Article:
The year 2021 will be Steven Croft's 18th season - and the Blackpool-born all-rounder remains as important as ever as a mainstay in the Lancashire side.
Croft will always go down in Lancashire folklore as the man who hit the winning runs to secure Championship title glory for the first time in 77 years when he did it on the fourth day against Somerset at Taunton in 2011.
Formerly captain of the county, Croft skippered the county to their maiden T20 Blast title in 2015 after Tom Smith’s injury ruled him out of all-but one match in the year. He was appointed permanent captain ahead of 2016, a season which saw the club retain their Division One status in the County Championship for the first time in three attempts. It was his first of two years as permanent skipper.
Croft, who learnt the game whilst growing up in Sri Lanka as his father spent time there working, arrived in Lancashire’s Academy in 2003, was awarded a scholarship in 2004 and made his First-Class debut for the county at Oxford University in 2005. He was the first of the club’s Academy products to be given a professional contract.
He burst on to the First XI scene with a bang in 2006 by hitting the last ball of a Twenty20 match against Leicestershire at Grace Road for six over cover to secure an unlikely win.
And he did the same again in 2008 by crashing Graham Onions in the same direction to win a 50-over Trophy match against Durham at Old Trafford.
Mind you, he has always had a liking for the spectacular. Just ask Michael Vaughan, who was the victim of a stunning one-handed catch at deep mid-wicket during a Twenty20 Roses match at Old Trafford in 2009.
After holding down a regular place in the Championship side in 2007 – batting at number three at times – he won the Young Player of the Year award, starting a rise to one of Lancashire’s most trusted performers.
He is a player who has developed his career alongside the growth of Twenty20 cricket, but has ensured he can succeed in all formats with determination and hard work.
Croft was named as the club’s Player of the Year in 2012, scoring 513 40-over runs and 313 from eight Twenty20s, leaving him amongst the top five run-scorers in the country.
And he came close to appearing for England, named in a provisional 30-man squad for the ICC World Twenty20 at the end of the summer, although he did not make the final cut of 15.
Croft has topped 800 Championship runs in a season twice in his career, in 2010 and again in 2015, the latter campaign seeing him harness spectacular form in the T20 Blast-winning season as well.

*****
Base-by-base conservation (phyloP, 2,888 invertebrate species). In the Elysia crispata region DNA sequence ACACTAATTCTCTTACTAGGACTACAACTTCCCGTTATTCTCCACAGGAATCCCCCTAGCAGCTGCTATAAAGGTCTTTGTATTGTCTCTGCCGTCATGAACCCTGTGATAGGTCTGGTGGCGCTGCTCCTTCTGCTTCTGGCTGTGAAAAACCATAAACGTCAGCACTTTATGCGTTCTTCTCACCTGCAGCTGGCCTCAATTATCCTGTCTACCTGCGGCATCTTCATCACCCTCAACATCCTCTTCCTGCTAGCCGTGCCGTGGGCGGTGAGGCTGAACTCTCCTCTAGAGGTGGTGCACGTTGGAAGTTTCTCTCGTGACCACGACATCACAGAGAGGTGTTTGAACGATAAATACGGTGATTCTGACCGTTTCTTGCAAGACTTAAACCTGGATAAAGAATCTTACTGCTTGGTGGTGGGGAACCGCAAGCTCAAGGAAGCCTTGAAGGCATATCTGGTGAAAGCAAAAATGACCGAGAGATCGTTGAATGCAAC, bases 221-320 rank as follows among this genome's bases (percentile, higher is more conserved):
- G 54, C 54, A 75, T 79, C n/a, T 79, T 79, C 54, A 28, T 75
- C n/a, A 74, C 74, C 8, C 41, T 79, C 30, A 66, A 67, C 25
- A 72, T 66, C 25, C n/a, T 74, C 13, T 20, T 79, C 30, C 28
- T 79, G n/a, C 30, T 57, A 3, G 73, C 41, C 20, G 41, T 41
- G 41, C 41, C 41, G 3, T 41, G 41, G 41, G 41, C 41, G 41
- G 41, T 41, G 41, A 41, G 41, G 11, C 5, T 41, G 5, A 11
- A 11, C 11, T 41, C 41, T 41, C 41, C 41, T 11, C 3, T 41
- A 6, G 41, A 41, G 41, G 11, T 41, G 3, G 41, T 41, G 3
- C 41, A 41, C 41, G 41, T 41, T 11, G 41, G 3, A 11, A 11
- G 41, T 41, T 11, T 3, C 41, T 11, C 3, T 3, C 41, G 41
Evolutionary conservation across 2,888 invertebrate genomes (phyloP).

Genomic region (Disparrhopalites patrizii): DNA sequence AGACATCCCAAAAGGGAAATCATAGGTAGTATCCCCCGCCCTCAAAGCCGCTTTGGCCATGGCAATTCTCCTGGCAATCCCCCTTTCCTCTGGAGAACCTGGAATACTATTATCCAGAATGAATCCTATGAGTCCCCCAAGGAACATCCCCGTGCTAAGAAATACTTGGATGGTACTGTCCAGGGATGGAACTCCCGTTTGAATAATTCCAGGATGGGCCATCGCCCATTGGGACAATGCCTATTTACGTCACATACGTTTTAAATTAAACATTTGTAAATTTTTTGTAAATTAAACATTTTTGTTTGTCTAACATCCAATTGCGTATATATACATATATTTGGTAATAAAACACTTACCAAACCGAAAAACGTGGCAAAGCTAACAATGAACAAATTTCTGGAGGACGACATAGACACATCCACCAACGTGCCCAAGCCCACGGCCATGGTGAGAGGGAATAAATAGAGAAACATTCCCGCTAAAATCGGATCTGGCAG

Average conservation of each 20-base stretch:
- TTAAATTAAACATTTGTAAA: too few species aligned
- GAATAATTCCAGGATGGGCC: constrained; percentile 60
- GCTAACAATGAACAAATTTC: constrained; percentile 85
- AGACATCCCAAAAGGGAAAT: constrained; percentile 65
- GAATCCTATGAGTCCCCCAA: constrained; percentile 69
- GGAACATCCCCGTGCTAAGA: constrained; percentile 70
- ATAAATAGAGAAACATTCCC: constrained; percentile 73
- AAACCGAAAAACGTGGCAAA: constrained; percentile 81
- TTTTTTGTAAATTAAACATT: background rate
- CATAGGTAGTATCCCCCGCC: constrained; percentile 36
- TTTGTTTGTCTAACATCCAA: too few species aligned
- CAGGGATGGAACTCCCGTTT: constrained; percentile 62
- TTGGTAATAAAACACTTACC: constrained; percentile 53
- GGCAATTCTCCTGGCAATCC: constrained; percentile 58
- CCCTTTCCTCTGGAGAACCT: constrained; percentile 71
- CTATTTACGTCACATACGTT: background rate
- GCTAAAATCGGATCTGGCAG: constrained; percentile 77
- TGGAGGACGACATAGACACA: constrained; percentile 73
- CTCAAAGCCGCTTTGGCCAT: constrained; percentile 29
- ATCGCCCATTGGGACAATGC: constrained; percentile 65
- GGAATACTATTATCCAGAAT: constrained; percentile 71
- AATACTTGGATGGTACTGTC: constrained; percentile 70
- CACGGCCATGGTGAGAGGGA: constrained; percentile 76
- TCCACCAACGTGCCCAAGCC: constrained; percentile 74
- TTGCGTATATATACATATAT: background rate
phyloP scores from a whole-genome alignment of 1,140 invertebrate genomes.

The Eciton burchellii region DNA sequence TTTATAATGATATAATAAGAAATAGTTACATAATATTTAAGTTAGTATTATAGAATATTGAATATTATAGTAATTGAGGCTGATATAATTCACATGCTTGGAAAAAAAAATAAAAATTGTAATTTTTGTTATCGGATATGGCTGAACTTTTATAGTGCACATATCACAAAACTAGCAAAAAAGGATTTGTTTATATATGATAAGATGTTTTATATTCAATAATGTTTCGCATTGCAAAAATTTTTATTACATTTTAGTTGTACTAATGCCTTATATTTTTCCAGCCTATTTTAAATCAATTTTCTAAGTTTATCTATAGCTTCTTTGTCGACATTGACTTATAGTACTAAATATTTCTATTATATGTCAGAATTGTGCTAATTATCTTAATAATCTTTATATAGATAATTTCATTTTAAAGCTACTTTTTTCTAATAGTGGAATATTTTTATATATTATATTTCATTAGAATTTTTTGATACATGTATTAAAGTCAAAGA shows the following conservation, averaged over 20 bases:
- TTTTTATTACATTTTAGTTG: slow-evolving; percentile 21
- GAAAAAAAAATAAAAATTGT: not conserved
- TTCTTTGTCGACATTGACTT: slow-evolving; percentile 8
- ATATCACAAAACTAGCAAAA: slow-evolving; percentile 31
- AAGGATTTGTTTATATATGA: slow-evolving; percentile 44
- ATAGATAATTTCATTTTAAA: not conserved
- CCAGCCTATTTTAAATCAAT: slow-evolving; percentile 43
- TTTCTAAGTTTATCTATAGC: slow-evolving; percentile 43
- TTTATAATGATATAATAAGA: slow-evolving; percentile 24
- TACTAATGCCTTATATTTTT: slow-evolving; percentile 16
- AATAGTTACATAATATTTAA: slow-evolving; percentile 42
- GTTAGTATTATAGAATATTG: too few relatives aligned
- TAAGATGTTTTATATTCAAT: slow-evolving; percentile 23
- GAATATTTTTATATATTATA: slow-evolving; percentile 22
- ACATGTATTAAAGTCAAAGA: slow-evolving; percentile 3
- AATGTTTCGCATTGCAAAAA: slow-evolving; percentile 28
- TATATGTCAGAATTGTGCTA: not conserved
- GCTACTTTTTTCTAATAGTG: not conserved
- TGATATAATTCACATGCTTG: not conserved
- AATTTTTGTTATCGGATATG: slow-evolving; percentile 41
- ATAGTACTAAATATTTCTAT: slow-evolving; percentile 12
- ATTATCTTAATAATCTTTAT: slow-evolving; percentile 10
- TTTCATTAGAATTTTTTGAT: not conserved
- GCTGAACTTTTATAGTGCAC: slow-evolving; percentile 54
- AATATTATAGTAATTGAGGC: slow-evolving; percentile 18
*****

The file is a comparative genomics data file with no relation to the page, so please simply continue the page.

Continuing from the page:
He scored 478 runs from 16 matches with five fifties, including a best of 94 not out. That particular campaign proved to be the all-rounder’s most productive, contributing with runs, wickets and catches to boot.
Renowned as one of the most agile fielders in the domestic game, Croft broke the English record for consecutive T20 appearances for one team, reaching 131 from June 2006 to July 2016.
One season later he broke a finger in the opening Championship match of the season, meaning he missed One-Day matches for the first time since being left out of the 2006 C&G Trophy final team which lost to Sussex at Lord’s.
In 2017, he led the side to second place in the Championship, although he will count the summer as a pretty frustrating one disrupted by injury and loss of form.
He even took the brave decision to drop himself for a run of Championship games before returning to score a popular century in the final match of the season against Surrey at Emirates Old Trafford.
And despite off-field success in 2018 having been awarded a benefit year, his on-field form continued to desert him. Opening the season with a century against Loughborough University, two fifties against Surrey at opposite ends of the year bookended what was otherwise a patchy season with the bat.
All the more admirable, then, that Croft returned in 2019 to re-establish himself as a central part of Glen Chapple’s side.
Handed a new role at number three in the Royal London One-Day Cup, Croft responded by hitting a team-high 516 runs, averaging over 70 with scores of 110, 97 and an agonising 99 against Durham. In Vitality Blast, Croft was an ever-present and equalled his high-score of 94 at Worcestershire, and featured in 11 out of 14 Specsavers County Championship matches.
In the shortened 2020 season, Croft added three more First-Class half-centuries to his statistics and 272 Vitality Blast runs, playing an integral part of Lancashire's run to Finals Day.